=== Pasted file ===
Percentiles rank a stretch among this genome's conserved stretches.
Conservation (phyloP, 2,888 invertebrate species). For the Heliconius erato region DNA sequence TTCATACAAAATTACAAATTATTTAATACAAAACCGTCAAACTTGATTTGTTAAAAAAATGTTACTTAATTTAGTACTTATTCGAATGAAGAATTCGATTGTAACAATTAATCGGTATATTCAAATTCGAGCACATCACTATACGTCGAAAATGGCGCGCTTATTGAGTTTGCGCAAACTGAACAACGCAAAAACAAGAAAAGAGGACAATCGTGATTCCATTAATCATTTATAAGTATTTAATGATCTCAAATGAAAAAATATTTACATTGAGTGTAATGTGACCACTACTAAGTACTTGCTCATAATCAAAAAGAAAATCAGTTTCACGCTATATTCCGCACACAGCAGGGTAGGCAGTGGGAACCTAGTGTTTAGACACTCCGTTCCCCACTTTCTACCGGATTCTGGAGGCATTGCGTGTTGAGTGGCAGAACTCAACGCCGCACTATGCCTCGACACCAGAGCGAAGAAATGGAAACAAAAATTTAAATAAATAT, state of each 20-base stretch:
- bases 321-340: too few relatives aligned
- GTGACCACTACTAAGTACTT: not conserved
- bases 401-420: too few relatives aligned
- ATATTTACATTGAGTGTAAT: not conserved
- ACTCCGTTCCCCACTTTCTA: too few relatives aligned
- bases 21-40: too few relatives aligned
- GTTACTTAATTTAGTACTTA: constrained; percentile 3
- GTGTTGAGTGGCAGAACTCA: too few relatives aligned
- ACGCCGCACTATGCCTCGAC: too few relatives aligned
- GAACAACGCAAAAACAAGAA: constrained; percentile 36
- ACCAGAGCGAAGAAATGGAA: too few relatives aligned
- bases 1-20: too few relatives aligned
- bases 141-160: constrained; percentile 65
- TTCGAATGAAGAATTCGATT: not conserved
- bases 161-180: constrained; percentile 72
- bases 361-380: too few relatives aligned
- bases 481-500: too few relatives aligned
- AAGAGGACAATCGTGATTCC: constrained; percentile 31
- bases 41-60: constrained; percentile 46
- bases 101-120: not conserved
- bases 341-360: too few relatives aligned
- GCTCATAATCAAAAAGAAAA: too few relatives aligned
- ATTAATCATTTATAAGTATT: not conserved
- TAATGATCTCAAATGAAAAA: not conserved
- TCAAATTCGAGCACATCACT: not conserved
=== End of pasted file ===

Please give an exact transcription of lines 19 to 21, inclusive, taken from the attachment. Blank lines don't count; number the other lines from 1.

- bases 481-500: too few relatives aligned
- AAGAGGACAATCGTGATTCC: constrained; percentile 31
- bases 41-60: constrained; percentile 46